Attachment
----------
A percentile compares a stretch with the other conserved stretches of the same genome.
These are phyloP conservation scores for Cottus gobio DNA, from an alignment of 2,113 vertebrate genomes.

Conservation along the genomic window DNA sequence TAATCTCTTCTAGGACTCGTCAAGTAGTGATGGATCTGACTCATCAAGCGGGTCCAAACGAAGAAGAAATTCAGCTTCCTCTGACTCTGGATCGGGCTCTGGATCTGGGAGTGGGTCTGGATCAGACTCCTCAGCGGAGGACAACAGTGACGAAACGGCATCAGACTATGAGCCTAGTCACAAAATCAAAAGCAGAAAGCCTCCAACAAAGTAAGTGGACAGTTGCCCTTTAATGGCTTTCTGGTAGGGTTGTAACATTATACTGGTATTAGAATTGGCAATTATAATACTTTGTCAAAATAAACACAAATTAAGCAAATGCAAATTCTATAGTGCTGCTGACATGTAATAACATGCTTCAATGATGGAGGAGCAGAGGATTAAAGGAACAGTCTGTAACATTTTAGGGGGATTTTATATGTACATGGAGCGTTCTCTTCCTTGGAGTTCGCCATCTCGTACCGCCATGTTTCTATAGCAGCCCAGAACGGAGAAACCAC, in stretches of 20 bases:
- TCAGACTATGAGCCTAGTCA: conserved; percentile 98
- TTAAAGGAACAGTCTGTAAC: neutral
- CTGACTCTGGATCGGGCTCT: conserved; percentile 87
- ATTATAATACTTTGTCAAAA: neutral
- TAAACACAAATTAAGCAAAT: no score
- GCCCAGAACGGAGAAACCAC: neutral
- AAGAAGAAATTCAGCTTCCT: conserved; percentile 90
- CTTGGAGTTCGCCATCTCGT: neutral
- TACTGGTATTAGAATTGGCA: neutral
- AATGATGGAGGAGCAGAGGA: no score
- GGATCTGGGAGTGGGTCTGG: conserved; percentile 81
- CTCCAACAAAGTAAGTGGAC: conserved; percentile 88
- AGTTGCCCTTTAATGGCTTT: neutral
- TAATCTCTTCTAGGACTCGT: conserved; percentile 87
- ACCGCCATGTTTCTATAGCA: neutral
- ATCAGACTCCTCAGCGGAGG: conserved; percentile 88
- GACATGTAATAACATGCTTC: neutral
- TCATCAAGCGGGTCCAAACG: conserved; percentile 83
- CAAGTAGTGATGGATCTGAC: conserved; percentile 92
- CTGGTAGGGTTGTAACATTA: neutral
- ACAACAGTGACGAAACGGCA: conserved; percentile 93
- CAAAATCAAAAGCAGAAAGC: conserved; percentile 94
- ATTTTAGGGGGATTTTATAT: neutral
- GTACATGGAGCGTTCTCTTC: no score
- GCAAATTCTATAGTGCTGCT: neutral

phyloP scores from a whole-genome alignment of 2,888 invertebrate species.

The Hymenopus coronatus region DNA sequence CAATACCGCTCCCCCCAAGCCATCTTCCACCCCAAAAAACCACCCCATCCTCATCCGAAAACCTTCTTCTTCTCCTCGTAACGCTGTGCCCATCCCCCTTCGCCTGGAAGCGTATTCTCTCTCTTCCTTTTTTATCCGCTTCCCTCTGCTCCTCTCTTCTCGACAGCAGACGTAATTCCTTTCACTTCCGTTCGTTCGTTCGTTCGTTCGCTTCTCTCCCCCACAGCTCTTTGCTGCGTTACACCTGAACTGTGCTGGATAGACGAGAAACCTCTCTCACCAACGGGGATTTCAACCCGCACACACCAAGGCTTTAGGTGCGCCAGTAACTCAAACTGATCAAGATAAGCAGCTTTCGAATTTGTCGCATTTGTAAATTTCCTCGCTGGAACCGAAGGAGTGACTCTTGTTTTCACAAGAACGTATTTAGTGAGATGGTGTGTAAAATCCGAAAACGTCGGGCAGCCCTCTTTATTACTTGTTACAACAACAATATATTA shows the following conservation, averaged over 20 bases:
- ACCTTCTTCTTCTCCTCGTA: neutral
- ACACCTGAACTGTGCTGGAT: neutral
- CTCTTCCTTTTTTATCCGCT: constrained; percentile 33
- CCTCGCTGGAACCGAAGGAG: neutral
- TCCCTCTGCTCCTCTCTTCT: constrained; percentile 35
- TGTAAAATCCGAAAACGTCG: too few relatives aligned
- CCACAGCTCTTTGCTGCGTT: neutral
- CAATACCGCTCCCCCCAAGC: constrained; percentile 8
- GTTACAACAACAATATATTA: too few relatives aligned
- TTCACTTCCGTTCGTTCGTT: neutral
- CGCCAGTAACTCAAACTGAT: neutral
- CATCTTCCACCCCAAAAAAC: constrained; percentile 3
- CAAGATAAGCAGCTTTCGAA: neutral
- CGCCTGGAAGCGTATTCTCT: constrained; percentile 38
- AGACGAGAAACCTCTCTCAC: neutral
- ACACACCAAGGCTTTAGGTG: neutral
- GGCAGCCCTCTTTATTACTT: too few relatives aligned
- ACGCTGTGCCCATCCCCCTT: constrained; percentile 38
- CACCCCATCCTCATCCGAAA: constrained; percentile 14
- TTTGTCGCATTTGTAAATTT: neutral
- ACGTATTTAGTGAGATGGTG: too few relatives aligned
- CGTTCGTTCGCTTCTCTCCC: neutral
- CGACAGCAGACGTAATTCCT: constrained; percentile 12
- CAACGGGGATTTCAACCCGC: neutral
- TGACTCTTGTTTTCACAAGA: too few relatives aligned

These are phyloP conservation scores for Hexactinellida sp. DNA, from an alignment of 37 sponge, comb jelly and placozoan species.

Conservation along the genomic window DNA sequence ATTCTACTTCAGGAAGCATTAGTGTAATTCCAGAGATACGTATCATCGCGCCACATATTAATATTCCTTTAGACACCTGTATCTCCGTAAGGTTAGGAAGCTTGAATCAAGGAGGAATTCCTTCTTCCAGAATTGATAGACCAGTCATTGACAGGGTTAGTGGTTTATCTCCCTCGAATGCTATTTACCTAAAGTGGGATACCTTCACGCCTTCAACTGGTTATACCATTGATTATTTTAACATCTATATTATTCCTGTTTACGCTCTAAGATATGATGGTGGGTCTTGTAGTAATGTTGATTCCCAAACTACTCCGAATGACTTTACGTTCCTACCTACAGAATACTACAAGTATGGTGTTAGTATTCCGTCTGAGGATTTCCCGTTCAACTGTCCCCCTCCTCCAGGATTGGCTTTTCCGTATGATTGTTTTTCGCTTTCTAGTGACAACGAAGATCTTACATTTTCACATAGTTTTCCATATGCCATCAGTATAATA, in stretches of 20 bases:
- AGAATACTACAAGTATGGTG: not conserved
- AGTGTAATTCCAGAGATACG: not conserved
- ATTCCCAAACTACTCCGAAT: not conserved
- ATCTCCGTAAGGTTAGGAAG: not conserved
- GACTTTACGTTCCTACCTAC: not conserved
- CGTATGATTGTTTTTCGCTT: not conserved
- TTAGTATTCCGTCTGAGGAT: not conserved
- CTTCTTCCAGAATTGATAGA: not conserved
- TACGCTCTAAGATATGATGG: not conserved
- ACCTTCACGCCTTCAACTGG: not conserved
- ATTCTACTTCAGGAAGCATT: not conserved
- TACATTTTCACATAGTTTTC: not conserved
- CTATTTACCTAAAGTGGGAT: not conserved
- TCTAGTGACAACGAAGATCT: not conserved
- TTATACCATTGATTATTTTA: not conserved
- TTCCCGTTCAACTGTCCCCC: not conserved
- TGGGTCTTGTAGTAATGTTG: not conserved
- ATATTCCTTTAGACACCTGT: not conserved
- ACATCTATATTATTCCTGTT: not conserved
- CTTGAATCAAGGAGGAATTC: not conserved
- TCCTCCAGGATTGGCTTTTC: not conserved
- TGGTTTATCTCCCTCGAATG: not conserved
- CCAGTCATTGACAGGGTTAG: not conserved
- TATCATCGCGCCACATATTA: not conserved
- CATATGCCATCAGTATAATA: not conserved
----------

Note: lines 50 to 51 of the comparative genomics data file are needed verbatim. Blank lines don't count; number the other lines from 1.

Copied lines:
- TTTGTCGCATTTGTAAATTT: neutral
- ACGTATTTAGTGAGATGGTG: too few relatives aligned